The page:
The record and its well-loved film adaptation tell the story of Jimmy, an English ‘Mod’ teenager with four distinct personalities. The split causes a nervous breakdown of suicidal proportions, which the songs document with force. But the plot points aren’t that important. All you need to know is that Townshend wanted to dramatize the identity crises that all young people go through—the confusion and rage that are so often involved—and, by and large, he succeeded. The intensity is appropriately unrelenting. Little of the band’s trademark humor made it into the grooves, which perhaps explains why the record is nowhere near as well-known as their other rock opera, Tommy. It’s just as good, though, if not better.
“The Real Me” opens Quadrophenia, following young Jimmy as he consults three authorities about his identity: his mother, his doctor, and, believe it or not, his priest. As the song builds, so does Jimmy’s desperation—he begs them all, “Can you see the real me?”, but no one can. No pithy business cards on offer.
The implication of Jimmy’s frustration is a familiar one: we not only believe, instinctually, that the identity question has a discernible answer; we also believe we can get that answer right or wrong. Which means that in religious terms, “Who am I?” often boils down to a matter of righteousness, or ‘enoughness’. For Jimmy, every interaction—from a romantic overture to a job disappointment to a gang rivalry—becomes an opportunity to find an answer, not just to “Who am I?” but to “Am I enough?” Am I who I want to be? Or am I who ‘they’ want me to be? Who should I be, for that matter? Jimmy isn’t sure about any of it—little wonder he is so unsettled.
Of course, even in those rare instances when we have all the boxes checked, the identities we latch on to still fail us. They are too flimsy, and we are too flimsy. Later on the record, in “I’ve Had Enough”, Townshend juxtaposes Jimmy’s calculated self-presentation with the spiritual exhaustion it produces. “My jacket’s gonna be cut and slim and checked / Maybe a touch of seersucker, with an open neck / I ride a G.S. scooter with my hair cut neat”, he tells us in his peppiest voice. But Jimmy’s efforts are revealed to be futile when he spies his ex-girlfriend with his best mate. The idealism falters further when he discovers the Mod leader he admires most is in fact working as a bellboy at a Brighton hotel, not a rebel but a worker bee.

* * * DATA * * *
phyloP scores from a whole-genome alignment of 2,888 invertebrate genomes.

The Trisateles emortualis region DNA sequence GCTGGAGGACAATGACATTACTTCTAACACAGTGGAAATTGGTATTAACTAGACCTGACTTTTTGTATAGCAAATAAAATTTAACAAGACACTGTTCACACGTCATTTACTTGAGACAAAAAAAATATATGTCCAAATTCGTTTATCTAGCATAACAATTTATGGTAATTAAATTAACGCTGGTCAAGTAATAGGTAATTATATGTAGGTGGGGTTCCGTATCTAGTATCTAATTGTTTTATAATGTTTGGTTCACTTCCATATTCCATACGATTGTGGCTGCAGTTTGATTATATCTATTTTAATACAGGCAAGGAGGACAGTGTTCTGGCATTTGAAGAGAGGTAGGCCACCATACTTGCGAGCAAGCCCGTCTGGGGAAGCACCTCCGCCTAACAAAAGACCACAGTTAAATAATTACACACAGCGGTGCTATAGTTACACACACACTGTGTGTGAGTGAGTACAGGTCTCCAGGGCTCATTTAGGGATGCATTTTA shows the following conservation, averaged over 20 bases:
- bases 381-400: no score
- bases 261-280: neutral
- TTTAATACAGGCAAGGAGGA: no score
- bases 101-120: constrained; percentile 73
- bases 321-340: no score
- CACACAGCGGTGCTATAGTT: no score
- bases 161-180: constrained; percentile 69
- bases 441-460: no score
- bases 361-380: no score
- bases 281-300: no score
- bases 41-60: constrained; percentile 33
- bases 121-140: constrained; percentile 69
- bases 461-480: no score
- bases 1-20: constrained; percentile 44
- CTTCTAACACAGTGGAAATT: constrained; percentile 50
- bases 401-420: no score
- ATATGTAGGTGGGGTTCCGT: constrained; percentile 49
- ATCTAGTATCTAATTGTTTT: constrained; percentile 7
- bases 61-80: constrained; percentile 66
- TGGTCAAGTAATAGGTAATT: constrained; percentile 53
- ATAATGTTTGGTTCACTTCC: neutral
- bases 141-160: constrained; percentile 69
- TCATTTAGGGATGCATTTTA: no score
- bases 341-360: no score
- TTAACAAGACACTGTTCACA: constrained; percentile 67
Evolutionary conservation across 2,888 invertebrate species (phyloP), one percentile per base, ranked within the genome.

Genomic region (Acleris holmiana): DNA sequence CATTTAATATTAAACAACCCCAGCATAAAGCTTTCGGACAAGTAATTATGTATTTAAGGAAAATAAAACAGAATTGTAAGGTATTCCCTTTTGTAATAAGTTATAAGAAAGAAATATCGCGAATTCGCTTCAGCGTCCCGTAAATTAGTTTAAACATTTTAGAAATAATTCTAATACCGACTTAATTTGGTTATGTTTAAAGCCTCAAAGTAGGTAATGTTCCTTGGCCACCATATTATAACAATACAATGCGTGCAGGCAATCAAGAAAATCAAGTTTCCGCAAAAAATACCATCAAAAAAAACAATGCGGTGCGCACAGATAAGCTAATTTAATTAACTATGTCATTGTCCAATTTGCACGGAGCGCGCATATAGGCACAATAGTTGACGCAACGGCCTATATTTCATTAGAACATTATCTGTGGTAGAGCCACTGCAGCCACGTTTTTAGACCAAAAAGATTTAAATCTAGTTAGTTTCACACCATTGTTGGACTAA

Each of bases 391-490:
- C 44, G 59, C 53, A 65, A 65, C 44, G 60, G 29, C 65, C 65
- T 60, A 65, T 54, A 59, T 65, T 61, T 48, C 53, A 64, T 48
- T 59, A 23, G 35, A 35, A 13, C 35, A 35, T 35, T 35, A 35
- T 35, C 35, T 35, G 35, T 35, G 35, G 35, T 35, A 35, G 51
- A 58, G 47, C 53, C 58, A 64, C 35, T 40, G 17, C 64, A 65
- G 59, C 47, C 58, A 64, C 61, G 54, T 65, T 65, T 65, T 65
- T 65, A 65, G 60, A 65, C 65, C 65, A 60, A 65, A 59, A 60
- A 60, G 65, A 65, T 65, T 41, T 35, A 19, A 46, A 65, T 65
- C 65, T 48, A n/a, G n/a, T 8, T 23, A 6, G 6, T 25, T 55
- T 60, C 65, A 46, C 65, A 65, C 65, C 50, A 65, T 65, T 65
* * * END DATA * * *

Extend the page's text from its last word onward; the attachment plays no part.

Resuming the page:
The discrepancy between the Real and Ideal proves too much for Jimmy to handle; the hollowness of the ideals to which he has aspired leads to exhaustion and disillusionment. Later in the same song, Daltrey intones, “I’m finished with the fashions / And acting like I’m tough / I’m bored with hate and passion / I’ve had enough of trying to love”. Is he articulating nihilism or repentance? Sometimes it’s hard to distinguish between the two.
There Once Was a Note
A year before Quadrophenia, Pete Townshend posed similar questions in his unrealized Lifehouse project. Lifehouse was conceived in the period after Tommy, when The Who were at the peak of their popularity. It was to be a double album, a series of concerts, and a feature film. Though ultimately abandoned, the project inspired an absurd amount of creativity in its composer, yielding many of his finest songs, from “Baba O’Riley” and “Won’t Get Fooled Again” to “Pure and Easy” and “Behind Blue Eyes”. Most of the music would end up on the Who’s Next album, but like The Beach Boys’ SMiLE, the songs would continue to trickle out over the next 20 years or so, nary a dud among them.